NJ State Police superintendent pushes back against lawsuit filed by 6 state troopers

The head of the New Jersey State Police is pushing back against allegations made by six state troopers in a lawsuit.

News 12 Staff

Jun 17, 2020, 11:15 PM

Updated 1,394 days ago

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The head of the New Jersey State Police is pushing back against allegations made by six state troopers in a lawsuit.
The lawsuit was the subject of an in-depth report by Newsweek published Tuesday regarding a 2017 dispute between troopers and the Sussex County prosecutor. The article quotes lawsuits and depositions filed by six troopers. Those troopers allege they tried to pursue a sexual assault case, but were shut down by Sussex prosecutors. When they went around the prosecutor to a judge, they were transferred.
Superintendent Col. Patrick Callahan and Gov. Phil Murphy took issue with the lawsuit, with the governor calling it a labor dispute.
"This predates us. This is back to 2017. And at that time the Sussex County prosecutor made a decision not to bring any charges. It was ultimately a labor grievance, and there's absolutely no evidence there was improper involvement by Col. Callahan,” Murphy said.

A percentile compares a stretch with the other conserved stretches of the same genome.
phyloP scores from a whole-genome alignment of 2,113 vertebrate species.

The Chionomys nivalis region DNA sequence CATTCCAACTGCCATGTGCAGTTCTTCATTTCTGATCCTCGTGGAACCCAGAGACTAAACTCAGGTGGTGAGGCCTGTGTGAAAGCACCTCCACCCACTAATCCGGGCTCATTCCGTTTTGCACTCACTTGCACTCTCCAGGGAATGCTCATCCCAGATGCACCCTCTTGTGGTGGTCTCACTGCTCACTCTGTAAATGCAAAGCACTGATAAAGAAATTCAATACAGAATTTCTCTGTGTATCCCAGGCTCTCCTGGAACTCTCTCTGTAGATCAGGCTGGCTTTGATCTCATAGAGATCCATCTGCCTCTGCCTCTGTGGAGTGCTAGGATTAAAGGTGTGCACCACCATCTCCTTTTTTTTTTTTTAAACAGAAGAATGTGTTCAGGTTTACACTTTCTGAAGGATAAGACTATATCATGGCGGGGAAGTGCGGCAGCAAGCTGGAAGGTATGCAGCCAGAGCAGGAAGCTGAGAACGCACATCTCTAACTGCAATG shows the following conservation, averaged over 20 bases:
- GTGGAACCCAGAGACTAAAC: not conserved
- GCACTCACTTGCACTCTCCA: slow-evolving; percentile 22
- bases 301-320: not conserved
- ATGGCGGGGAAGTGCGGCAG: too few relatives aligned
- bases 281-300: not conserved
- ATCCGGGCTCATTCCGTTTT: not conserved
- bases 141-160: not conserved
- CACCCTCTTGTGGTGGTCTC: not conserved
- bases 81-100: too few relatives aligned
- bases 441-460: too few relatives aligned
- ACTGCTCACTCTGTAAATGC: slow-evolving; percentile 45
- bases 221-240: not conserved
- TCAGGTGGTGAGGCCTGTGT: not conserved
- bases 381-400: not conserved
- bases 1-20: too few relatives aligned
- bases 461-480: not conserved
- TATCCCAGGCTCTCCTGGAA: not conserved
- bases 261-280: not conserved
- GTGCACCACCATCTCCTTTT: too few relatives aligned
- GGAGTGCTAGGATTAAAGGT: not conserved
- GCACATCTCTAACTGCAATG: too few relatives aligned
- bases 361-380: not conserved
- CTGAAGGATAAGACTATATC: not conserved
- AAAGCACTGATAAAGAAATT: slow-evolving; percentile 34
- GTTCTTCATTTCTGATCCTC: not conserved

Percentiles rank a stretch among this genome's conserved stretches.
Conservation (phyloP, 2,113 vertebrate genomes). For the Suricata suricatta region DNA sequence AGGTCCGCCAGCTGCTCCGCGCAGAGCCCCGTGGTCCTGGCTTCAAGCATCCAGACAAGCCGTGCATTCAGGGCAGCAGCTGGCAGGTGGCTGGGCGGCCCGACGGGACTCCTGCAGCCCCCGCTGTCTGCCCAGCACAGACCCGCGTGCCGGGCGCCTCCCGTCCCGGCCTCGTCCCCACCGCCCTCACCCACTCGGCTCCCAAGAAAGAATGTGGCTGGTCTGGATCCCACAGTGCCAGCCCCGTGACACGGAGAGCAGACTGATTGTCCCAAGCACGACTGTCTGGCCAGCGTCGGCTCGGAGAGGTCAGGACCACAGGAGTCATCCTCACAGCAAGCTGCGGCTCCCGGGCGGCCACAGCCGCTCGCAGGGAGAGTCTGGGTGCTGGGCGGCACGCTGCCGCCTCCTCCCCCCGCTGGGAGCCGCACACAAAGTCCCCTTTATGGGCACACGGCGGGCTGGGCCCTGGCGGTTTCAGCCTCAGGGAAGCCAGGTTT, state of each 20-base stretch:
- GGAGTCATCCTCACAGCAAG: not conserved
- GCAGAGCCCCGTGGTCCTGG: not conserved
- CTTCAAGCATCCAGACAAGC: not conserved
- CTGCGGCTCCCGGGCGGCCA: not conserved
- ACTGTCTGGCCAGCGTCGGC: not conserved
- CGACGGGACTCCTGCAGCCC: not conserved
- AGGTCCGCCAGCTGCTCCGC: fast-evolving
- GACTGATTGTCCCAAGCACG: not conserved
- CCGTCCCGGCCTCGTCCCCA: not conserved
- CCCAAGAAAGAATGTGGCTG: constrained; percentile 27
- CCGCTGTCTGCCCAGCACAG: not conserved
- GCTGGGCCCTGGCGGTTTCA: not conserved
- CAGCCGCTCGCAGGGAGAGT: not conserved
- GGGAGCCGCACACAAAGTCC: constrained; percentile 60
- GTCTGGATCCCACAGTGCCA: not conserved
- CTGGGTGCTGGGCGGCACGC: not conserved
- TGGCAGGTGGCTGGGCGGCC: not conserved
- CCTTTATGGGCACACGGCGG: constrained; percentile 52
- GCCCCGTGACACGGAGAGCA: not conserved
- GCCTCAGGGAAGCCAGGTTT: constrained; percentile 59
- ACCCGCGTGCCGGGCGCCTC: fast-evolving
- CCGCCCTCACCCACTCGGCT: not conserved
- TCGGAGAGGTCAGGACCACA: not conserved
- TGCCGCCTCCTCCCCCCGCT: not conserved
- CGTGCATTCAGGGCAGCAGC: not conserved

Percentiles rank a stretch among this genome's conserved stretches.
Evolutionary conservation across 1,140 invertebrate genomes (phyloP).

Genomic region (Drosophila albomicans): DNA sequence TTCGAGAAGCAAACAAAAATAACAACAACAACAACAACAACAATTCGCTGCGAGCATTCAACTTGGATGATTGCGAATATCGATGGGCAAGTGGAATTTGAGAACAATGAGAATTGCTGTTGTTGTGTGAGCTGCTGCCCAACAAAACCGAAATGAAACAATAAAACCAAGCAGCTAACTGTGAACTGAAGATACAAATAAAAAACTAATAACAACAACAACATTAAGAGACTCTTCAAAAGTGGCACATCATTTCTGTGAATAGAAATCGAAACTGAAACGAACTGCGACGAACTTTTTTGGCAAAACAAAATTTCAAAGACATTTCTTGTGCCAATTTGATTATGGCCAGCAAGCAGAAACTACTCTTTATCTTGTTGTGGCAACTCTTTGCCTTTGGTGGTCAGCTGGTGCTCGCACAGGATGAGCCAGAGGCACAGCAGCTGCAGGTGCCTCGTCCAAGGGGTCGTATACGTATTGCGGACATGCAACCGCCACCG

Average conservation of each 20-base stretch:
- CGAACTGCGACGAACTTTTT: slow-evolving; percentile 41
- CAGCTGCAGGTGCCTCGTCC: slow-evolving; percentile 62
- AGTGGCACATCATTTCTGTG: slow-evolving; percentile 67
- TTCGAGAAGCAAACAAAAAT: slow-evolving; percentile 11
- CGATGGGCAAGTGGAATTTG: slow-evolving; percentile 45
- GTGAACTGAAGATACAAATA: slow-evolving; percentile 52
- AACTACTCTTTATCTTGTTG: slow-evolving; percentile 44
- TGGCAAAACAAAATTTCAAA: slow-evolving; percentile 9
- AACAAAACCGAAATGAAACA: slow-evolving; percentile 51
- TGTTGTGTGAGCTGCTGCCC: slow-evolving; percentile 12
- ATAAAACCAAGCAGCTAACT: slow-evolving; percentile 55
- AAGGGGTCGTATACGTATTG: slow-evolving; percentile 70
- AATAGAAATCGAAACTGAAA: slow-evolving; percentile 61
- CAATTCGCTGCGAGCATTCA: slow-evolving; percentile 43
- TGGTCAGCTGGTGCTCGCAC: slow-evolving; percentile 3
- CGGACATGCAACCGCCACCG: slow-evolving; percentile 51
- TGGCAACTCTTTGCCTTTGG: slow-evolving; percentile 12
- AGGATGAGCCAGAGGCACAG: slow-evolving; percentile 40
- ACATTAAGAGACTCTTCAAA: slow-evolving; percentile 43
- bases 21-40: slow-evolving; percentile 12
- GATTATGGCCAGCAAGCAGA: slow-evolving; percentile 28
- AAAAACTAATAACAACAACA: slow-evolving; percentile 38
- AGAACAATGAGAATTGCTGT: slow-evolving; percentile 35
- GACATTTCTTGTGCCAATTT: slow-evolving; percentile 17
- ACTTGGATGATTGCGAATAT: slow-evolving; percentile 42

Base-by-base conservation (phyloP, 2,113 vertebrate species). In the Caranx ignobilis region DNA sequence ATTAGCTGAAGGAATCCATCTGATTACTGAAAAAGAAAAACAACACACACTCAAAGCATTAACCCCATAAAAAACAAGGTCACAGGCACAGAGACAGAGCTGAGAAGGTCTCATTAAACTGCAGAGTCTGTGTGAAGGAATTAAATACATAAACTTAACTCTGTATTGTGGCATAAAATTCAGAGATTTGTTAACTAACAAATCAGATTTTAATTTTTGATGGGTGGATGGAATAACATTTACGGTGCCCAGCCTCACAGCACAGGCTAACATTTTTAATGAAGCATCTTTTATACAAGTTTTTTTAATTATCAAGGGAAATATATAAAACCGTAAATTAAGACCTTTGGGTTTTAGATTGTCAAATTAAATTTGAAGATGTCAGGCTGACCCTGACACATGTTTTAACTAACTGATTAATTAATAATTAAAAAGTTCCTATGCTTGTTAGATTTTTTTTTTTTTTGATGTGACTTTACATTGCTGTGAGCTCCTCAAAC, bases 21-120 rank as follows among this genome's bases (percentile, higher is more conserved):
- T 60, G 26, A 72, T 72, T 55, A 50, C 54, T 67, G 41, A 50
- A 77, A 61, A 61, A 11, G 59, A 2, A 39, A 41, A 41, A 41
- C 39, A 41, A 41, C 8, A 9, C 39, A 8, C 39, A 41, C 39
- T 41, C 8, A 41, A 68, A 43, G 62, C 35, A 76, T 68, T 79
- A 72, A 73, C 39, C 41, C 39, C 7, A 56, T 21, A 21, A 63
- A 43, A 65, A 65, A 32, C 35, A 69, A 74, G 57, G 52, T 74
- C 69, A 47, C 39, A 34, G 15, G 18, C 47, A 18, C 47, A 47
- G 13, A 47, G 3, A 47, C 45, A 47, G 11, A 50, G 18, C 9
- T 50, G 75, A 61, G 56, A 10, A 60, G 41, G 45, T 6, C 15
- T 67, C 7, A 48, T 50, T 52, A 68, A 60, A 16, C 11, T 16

Callahan was deputy superintendent at the time. He was appointed acting superintendent in October 2017 by then-Gov. Chris Christie. Murphy opted to keep Callahan when he took office months later and formally nominated Callahan as superintendent two years ago.
"Unfortunately, as we all well know, sometimes when you work, you reach a certain point in your career that baseless accusations are leveled at you and I knew that signing up,” Callahan said.
Callahan said that he is proud to be a New Jersey state trooper.
"As far as my career in law enforcement and my decision to follow my father into the state police, I couldn't be more proud simply to call myself a Jersey trooper,” he said.
Callahan and Murphy have been working side by side for more than three months during the COVID-19 pandemic.
"He's been an extraordinary superintendent in both peacetime and wartime and I think it's frankly a real stain on the Senate that they've not chosen or found a way to confirm him for some political reasons, which is outrageous,” Murphy said.
Senate President Steve Sweeney says that he wants the U.S. Attorney's Office to look at the case.


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